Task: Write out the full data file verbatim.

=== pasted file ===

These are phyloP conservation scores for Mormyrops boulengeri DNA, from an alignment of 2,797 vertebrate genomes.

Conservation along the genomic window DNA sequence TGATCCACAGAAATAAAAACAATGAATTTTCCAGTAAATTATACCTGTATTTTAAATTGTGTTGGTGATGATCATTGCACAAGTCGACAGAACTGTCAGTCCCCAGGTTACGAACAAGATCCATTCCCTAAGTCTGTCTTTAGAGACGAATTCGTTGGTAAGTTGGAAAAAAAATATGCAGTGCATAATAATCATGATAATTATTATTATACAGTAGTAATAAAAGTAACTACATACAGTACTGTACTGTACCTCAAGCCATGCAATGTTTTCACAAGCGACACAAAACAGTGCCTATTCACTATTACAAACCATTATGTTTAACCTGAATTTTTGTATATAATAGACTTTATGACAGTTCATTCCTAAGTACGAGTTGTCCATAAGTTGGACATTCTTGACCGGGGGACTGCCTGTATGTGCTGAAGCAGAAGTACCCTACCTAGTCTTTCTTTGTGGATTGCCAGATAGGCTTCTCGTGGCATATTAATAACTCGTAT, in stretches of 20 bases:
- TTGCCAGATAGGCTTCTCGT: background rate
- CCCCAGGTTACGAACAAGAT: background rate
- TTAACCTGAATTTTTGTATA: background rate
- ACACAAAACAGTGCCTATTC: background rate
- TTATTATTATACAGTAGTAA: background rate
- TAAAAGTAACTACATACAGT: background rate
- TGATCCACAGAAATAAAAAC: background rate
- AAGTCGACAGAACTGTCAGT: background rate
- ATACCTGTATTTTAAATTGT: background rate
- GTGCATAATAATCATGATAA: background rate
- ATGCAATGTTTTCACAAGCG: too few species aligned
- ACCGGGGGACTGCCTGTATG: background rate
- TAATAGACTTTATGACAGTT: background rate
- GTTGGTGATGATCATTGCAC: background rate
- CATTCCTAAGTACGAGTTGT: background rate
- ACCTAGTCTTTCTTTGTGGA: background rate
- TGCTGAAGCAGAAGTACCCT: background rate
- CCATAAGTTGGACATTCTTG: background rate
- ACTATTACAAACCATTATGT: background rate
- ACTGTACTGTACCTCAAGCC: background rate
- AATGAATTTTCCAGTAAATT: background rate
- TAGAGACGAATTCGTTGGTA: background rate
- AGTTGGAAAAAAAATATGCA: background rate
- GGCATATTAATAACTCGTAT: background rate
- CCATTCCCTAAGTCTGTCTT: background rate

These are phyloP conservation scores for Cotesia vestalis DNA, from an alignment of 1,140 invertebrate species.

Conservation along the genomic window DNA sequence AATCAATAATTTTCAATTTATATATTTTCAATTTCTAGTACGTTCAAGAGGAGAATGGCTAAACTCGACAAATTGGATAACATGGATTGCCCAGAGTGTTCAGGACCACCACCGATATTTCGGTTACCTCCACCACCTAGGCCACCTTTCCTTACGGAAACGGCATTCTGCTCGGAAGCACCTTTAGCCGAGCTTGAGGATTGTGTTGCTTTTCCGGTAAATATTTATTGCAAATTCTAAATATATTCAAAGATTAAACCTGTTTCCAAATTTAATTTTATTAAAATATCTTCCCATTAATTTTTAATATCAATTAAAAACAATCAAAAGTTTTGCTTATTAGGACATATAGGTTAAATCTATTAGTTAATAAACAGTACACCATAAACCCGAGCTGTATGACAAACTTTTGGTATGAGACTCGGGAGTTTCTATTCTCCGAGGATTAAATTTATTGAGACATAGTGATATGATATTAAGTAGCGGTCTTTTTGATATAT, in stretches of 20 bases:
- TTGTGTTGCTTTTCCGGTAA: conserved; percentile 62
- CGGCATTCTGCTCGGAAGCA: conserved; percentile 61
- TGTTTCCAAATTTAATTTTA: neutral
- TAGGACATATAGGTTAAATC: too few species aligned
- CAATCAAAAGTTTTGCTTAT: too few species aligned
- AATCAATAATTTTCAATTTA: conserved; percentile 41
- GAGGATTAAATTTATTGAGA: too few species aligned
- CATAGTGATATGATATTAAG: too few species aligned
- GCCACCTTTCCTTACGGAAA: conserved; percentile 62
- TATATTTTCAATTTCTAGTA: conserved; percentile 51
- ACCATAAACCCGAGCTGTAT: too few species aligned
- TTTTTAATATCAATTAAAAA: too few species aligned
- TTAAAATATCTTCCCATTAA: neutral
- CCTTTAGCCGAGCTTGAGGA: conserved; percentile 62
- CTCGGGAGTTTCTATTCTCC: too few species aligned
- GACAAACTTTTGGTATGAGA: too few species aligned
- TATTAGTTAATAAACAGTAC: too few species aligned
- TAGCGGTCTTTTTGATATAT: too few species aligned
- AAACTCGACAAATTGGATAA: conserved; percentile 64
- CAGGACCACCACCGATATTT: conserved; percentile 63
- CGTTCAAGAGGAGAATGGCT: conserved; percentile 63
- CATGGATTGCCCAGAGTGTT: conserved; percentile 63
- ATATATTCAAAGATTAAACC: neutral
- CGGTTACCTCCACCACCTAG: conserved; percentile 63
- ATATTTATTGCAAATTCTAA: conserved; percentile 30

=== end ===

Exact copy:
These are phyloP conservation scores for Mormyrops boulengeri DNA, from an alignment of 2,797 vertebrate genomes.

Conservation along the genomic window DNA sequence TGATCCACAGAAATAAAAACAATGAATTTTCCAGTAAATTATACCTGTATTTTAAATTGTGTTGGTGATGATCATTGCACAAGTCGACAGAACTGTCAGTCCCCAGGTTACGAACAAGATCCATTCCCTAAGTCTGTCTTTAGAGACGAATTCGTTGGTAAGTTGGAAAAAAAATATGCAGTGCATAATAATCATGATAATTATTATTATACAGTAGTAATAAAAGTAACTACATACAGTACTGTACTGTACCTCAAGCCATGCAATGTTTTCACAAGCGACACAAAACAGTGCCTATTCACTATTACAAACCATTATGTTTAACCTGAATTTTTGTATATAATAGACTTTATGACAGTTCATTCCTAAGTACGAGTTGTCCATAAGTTGGACATTCTTGACCGGGGGACTGCCTGTATGTGCTGAAGCAGAAGTACCCTACCTAGTCTTTCTTTGTGGATTGCCAGATAGGCTTCTCGTGGCATATTAATAACTCGTAT, in stretches of 20 bases:
- TTGCCAGATAGGCTTCTCGT: background rate
- CCCCAGGTTACGAACAAGAT: background rate
- TTAACCTGAATTTTTGTATA: background rate
- ACACAAAACAGTGCCTATTC: background rate
- TTATTATTATACAGTAGTAA: background rate
- TAAAAGTAACTACATACAGT: background rate
- TGATCCACAGAAATAAAAAC: background rate
- AAGTCGACAGAACTGTCAGT: background rate
- ATACCTGTATTTTAAATTGT: background rate
- GTGCATAATAATCATGATAA: background rate
- ATGCAATGTTTTCACAAGCG: too few species aligned
- ACCGGGGGACTGCCTGTATG: background rate
- TAATAGACTTTATGACAGTT: background rate
- GTTGGTGATGATCATTGCAC: background rate
- CATTCCTAAGTACGAGTTGT: background rate
- ACCTAGTCTTTCTTTGTGGA: background rate
- TGCTGAAGCAGAAGTACCCT: background rate
- CCATAAGTTGGACATTCTTG: background rate
- ACTATTACAAACCATTATGT: background rate
- ACTGTACTGTACCTCAAGCC: background rate
- AATGAATTTTCCAGTAAATT: background rate
- TAGAGACGAATTCGTTGGTA: background rate
- AGTTGGAAAAAAAATATGCA: background rate
- GGCATATTAATAACTCGTAT: background rate
- CCATTCCCTAAGTCTGTCTT: background rate

These are phyloP conservation scores for Cotesia vestalis DNA, from an alignment of 1,140 invertebrate species.

Conservation along the genomic window DNA sequence AATCAATAATTTTCAATTTATATATTTTCAATTTCTAGTACGTTCAAGAGGAGAATGGCTAAACTCGACAAATTGGATAACATGGATTGCCCAGAGTGTTCAGGACCACCACCGATATTTCGGTTACCTCCACCACCTAGGCCACCTTTCCTTACGGAAACGGCATTCTGCTCGGAAGCACCTTTAGCCGAGCTTGAGGATTGTGTTGCTTTTCCGGTAAATATTTATTGCAAATTCTAAATATATTCAAAGATTAAACCTGTTTCCAAATTTAATTTTATTAAAATATCTTCCCATTAATTTTTAATATCAATTAAAAACAATCAAAAGTTTTGCTTATTAGGACATATAGGTTAAATCTATTAGTTAATAAACAGTACACCATAAACCCGAGCTGTATGACAAACTTTTGGTATGAGACTCGGGAGTTTCTATTCTCCGAGGATTAAATTTATTGAGACATAGTGATATGATATTAAGTAGCGGTCTTTTTGATATAT, in stretches of 20 bases:
- TTGTGTTGCTTTTCCGGTAA: conserved; percentile 62
- CGGCATTCTGCTCGGAAGCA: conserved; percentile 61
- TGTTTCCAAATTTAATTTTA: neutral
- TAGGACATATAGGTTAAATC: too few species aligned
- CAATCAAAAGTTTTGCTTAT: too few species aligned
- AATCAATAATTTTCAATTTA: conserved; percentile 41
- GAGGATTAAATTTATTGAGA: too few species aligned
- CATAGTGATATGATATTAAG: too few species aligned
- GCCACCTTTCCTTACGGAAA: conserved; percentile 62
- TATATTTTCAATTTCTAGTA: conserved; percentile 51
- ACCATAAACCCGAGCTGTAT: too few species aligned
- TTTTTAATATCAATTAAAAA: too few species aligned
- TTAAAATATCTTCCCATTAA: neutral
- CCTTTAGCCGAGCTTGAGGA: conserved; percentile 62
- CTCGGGAGTTTCTATTCTCC: too few species aligned
- GACAAACTTTTGGTATGAGA: too few species aligned
- TATTAGTTAATAAACAGTAC: too few species aligned
- TAGCGGTCTTTTTGATATAT: too few species aligned
- AAACTCGACAAATTGGATAA: conserved; percentile 64
- CAGGACCACCACCGATATTT: conserved; percentile 63
- CGTTCAAGAGGAGAATGGCT: conserved; percentile 63
- CATGGATTGCCCAGAGTGTT: conserved; percentile 63
- ATATATTCAAAGATTAAACC: neutral
- CGGTTACCTCCACCACCTAG: conserved; percentile 63
- ATATTTATTGCAAATTCTAA: conserved; percentile 30